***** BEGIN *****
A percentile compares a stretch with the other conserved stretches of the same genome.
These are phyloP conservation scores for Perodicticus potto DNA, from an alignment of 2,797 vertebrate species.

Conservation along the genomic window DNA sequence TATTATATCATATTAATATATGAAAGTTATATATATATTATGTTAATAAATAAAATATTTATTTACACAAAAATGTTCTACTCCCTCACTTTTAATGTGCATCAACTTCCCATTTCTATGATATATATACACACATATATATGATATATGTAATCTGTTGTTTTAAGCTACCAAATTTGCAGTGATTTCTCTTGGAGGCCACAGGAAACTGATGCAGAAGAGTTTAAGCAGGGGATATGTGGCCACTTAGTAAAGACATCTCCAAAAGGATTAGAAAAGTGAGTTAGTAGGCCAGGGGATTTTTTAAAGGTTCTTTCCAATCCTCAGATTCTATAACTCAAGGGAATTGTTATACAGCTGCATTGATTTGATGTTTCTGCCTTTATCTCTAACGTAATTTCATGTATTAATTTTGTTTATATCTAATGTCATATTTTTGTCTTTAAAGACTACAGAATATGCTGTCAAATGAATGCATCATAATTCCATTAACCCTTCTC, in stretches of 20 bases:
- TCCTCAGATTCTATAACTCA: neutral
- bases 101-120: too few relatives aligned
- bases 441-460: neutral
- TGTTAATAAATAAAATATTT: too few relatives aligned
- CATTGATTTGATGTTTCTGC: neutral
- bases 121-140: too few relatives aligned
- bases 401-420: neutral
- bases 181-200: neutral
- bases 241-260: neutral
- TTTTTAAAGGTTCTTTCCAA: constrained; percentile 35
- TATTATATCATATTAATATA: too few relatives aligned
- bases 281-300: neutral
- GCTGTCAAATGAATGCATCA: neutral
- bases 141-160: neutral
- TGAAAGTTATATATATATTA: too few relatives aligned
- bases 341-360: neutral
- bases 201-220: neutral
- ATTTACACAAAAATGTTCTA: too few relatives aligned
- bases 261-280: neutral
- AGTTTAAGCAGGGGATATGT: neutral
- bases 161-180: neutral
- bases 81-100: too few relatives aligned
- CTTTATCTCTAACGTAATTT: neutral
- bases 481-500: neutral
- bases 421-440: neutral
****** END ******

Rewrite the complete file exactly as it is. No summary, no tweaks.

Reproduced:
A percentile compares a stretch with the other conserved stretches of the same genome.
These are phyloP conservation scores for Perodicticus potto DNA, from an alignment of 2,797 vertebrate species.

Conservation along the genomic window DNA sequence TATTATATCATATTAATATATGAAAGTTATATATATATTATGTTAATAAATAAAATATTTATTTACACAAAAATGTTCTACTCCCTCACTTTTAATGTGCATCAACTTCCCATTTCTATGATATATATACACACATATATATGATATATGTAATCTGTTGTTTTAAGCTACCAAATTTGCAGTGATTTCTCTTGGAGGCCACAGGAAACTGATGCAGAAGAGTTTAAGCAGGGGATATGTGGCCACTTAGTAAAGACATCTCCAAAAGGATTAGAAAAGTGAGTTAGTAGGCCAGGGGATTTTTTAAAGGTTCTTTCCAATCCTCAGATTCTATAACTCAAGGGAATTGTTATACAGCTGCATTGATTTGATGTTTCTGCCTTTATCTCTAACGTAATTTCATGTATTAATTTTGTTTATATCTAATGTCATATTTTTGTCTTTAAAGACTACAGAATATGCTGTCAAATGAATGCATCATAATTCCATTAACCCTTCTC, in stretches of 20 bases:
- TCCTCAGATTCTATAACTCA: neutral
- bases 101-120: too few relatives aligned
- bases 441-460: neutral
- TGTTAATAAATAAAATATTT: too few relatives aligned
- CATTGATTTGATGTTTCTGC: neutral
- bases 121-140: too few relatives aligned
- bases 401-420: neutral
- bases 181-200: neutral
- bases 241-260: neutral
- TTTTTAAAGGTTCTTTCCAA: constrained; percentile 35
- TATTATATCATATTAATATA: too few relatives aligned
- bases 281-300: neutral
- GCTGTCAAATGAATGCATCA: neutral
- bases 141-160: neutral
- TGAAAGTTATATATATATTA: too few relatives aligned
- bases 341-360: neutral
- bases 201-220: neutral
- ATTTACACAAAAATGTTCTA: too few relatives aligned
- bases 261-280: neutral
- AGTTTAAGCAGGGGATATGT: neutral
- bases 161-180: neutral
- bases 81-100: too few relatives aligned
- CTTTATCTCTAACGTAATTT: neutral
- bases 481-500: neutral
- bases 421-440: neutral